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#coroutines
Title
# coroutines
t

Tuan Kiet

09/21/2019, 8:58 AM
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scope.launch(<http://Dispatchers.IO|Dispatchers.IO>) {
   doSomeWork() // take 1 second
}
does using coroutine create memory footprint? because it has to use
Thread
at some point right? If I just launch 1 coroutine at the beginning and my app stay alive for 3 hours, does that
Thread
stay in memory for 3 hours?
d

Dennis Schröder

09/21/2019, 9:09 AM
Coroutines uses a threadpool which, as far as I know, is being created when the application starts, to be prepared for the tasks the have to do.
t

Tuan Kiet

09/21/2019, 9:51 AM
@Dennis Schröder
Coroutines uses a threadpool
Can we have a reference on this, from the source code maybe?
d

Dominaezzz

09/21/2019, 11:59 AM
You'll find something in the documentation of
<http://Dispatchers.IO|Dispatchers.IO>
t

Tuan Kiet

09/21/2019, 3:47 PM
So the
shared pool of threads
does not go away once it got created?
p

Pablichjenkov

09/21/2019, 3:52 PM
Unless your Application process dies.
g

groostav

09/21/2019, 9:48 PM
@Tuan Kiet Threads are part of the JVMs execution strategy. To run anything on the JVM, you need an associated Thread object. Thread-pools define behaviour around "if we have work create needed threads, if we have no work release as many threads to the GC as possible". Coroutines can run for hours (or days) and not be currently executing on any thread. Thus, you can have many coroutines, all of which are in flight (read: they were previously running something, and they will run something in the future), but not presently executing anything. In such cercomstance your system doesnt need to have any threads and will likely eventually release almost all of its current threads to GC. The way they do this is by finding threads when they need to do work. The device they use to do that is
Dispatchers
.
t

Tuan Kiet

09/21/2019, 11:57 PM
@groostav
Thread-pools define behaviour around "if we have work create needed threads, if we have no work release as many threads to the GC as possible"
can we get a reference on this?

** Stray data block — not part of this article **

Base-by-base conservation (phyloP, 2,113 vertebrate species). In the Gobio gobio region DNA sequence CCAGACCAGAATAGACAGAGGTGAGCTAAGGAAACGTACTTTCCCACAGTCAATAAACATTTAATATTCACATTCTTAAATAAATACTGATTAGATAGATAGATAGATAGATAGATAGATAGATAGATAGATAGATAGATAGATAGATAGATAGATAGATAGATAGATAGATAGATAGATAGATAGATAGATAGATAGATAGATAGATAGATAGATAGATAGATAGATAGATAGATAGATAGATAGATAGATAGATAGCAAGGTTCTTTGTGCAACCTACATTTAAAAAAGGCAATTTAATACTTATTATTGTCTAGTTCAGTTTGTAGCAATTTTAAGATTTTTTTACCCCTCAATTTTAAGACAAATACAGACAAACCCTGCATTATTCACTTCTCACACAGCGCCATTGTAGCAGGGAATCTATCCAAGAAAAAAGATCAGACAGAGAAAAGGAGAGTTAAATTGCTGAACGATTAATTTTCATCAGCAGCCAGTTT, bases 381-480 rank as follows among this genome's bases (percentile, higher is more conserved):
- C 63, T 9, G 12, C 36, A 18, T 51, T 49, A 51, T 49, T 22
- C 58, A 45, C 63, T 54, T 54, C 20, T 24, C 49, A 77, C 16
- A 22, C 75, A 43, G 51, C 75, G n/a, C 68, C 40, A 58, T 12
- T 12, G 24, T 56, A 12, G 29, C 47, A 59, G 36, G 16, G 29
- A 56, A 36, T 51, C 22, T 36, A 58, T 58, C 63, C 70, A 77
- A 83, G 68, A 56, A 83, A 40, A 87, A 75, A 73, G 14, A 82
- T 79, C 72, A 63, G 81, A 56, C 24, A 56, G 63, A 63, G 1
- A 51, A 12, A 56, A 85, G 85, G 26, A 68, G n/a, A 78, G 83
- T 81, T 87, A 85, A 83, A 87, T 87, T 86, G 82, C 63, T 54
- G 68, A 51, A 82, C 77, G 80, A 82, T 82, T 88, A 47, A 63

After some investigation.
<http://Dispatchers.IO|Dispatchers.IO>
->
<http://DefaultScheduler.IO|DefaultScheduler.IO>
->
ExperimentalCoroutineDispatcher
which have
idleWorkerKeepAliveNs
which is
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@JvmField
internal val IDLE_WORKER_KEEP_ALIVE_NS = TimeUnit.SECONDS.toNanos(
    systemProp("kotlinx.coroutines.scheduler.keep.alive.sec", 5L)
)
while Worker is a Thread
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internal inner class Worker private constructor() : Thread()
and
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private val workers: Array<Worker?> = arrayOfNulls(maxPoolSize + 1)
and
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/*
                 * 5) It is safe to clear reference from workers array now.
                 */
                workers[lastIndex] = null
I suspect this is where coroutine implementation try to release unused thread so the system can GC it away. I’m correct?
And does simply set the worker reference to
null
will make it eligible to GC?
d

Dominaezzz

09/22/2019, 1:13 AM
Dropping all references to an object makes it eligible for GC. Setting a reference to null, effectively drops the reference to the object. So determining whether that line alone makes it eligible for GC, is somewhat impossible.
TL;DR Not necessarily.
k

Kroppeb

09/22/2019, 6:18 AM
<http://Dispatchers.IO|Dispatchers.IO> – uses a shared pool of on-demand created threads and is designed for offloading of IO-intensive blocking operations (like file I/O and blocking socket I/O).
This means the thread pool isn't a constant size right?
t

Tuan Kiet

09/22/2019, 7:30 AM
the pool size is configurable
g

groostav

09/22/2019, 8:52 PM
> Thread-pools define behaviour around "if we have work create needed threads, if we have no work release as many threads to the GC as possible"
can we get a reference on this?
I mean, this is more a jvm thing than a kotlin thing. I think a good start place would be https://docs.oracle.com/javase/7/docs/api/java/util/concurrent/Executors.html. Reading the source code will likely be difficult because the Fork-join pool for example implements a pretty sohpshticated work sharing system. @Tuan Kiet are you new to both java threading and coroutines or just coroutines? I think its fair to say that kotlinx.coroutines uses a pretty safe, direct, and intuitive mapping of the exsiting conventions around threads from the JVM, with a few caveats.
This is an important question because the last 5 years of my development have been tortured by one bad form of concurrency after another. Having a firm grasp on this stuff before starting a project that involves it is important.
t

Tuan Kiet

09/23/2019, 12:57 AM
I’m new to both. Sure there is a lot to learn
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